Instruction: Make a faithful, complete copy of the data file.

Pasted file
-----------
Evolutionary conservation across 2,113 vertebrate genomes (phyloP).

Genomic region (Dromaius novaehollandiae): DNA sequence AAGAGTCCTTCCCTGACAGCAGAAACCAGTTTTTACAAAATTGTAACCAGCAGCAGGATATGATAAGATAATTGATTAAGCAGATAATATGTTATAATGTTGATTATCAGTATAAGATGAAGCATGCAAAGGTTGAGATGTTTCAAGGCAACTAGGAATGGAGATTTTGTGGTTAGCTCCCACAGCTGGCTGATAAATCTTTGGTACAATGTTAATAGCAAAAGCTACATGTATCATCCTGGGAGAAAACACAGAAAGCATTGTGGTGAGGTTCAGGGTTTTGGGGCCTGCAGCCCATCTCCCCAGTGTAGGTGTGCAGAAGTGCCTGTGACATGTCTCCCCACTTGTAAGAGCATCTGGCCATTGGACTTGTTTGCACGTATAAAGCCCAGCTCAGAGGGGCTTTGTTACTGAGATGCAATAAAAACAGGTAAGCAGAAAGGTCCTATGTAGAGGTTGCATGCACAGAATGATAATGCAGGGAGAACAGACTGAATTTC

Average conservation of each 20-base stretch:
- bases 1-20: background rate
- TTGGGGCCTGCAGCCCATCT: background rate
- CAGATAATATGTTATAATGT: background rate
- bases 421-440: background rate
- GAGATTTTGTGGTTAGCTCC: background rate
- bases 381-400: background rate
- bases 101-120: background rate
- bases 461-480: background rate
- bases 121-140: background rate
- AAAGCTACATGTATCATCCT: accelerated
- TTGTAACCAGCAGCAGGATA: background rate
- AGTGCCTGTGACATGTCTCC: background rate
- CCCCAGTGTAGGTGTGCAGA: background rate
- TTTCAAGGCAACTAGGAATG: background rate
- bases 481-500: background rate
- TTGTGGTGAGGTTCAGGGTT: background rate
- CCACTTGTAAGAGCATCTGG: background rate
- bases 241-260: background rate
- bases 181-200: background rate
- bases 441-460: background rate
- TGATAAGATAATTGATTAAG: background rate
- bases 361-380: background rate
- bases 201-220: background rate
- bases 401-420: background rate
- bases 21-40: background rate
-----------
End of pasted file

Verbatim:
Evolutionary conservation across 2,113 vertebrate genomes (phyloP).

Genomic region (Dromaius novaehollandiae): DNA sequence AAGAGTCCTTCCCTGACAGCAGAAACCAGTTTTTACAAAATTGTAACCAGCAGCAGGATATGATAAGATAATTGATTAAGCAGATAATATGTTATAATGTTGATTATCAGTATAAGATGAAGCATGCAAAGGTTGAGATGTTTCAAGGCAACTAGGAATGGAGATTTTGTGGTTAGCTCCCACAGCTGGCTGATAAATCTTTGGTACAATGTTAATAGCAAAAGCTACATGTATCATCCTGGGAGAAAACACAGAAAGCATTGTGGTGAGGTTCAGGGTTTTGGGGCCTGCAGCCCATCTCCCCAGTGTAGGTGTGCAGAAGTGCCTGTGACATGTCTCCCCACTTGTAAGAGCATCTGGCCATTGGACTTGTTTGCACGTATAAAGCCCAGCTCAGAGGGGCTTTGTTACTGAGATGCAATAAAAACAGGTAAGCAGAAAGGTCCTATGTAGAGGTTGCATGCACAGAATGATAATGCAGGGAGAACAGACTGAATTTC

Average conservation of each 20-base stretch:
- bases 1-20: background rate
- TTGGGGCCTGCAGCCCATCT: background rate
- CAGATAATATGTTATAATGT: background rate
- bases 421-440: background rate
- GAGATTTTGTGGTTAGCTCC: background rate
- bases 381-400: background rate
- bases 101-120: background rate
- bases 461-480: background rate
- bases 121-140: background rate
- AAAGCTACATGTATCATCCT: accelerated
- TTGTAACCAGCAGCAGGATA: background rate
- AGTGCCTGTGACATGTCTCC: background rate
- CCCCAGTGTAGGTGTGCAGA: background rate
- TTTCAAGGCAACTAGGAATG: background rate
- bases 481-500: background rate
- TTGTGGTGAGGTTCAGGGTT: background rate
- CCACTTGTAAGAGCATCTGG: background rate
- bases 241-260: background rate
- bases 181-200: background rate
- bases 441-460: background rate
- TGATAAGATAATTGATTAAG: background rate
- bases 361-380: background rate
- bases 201-220: background rate
- bases 401-420: background rate
- bases 21-40: background rate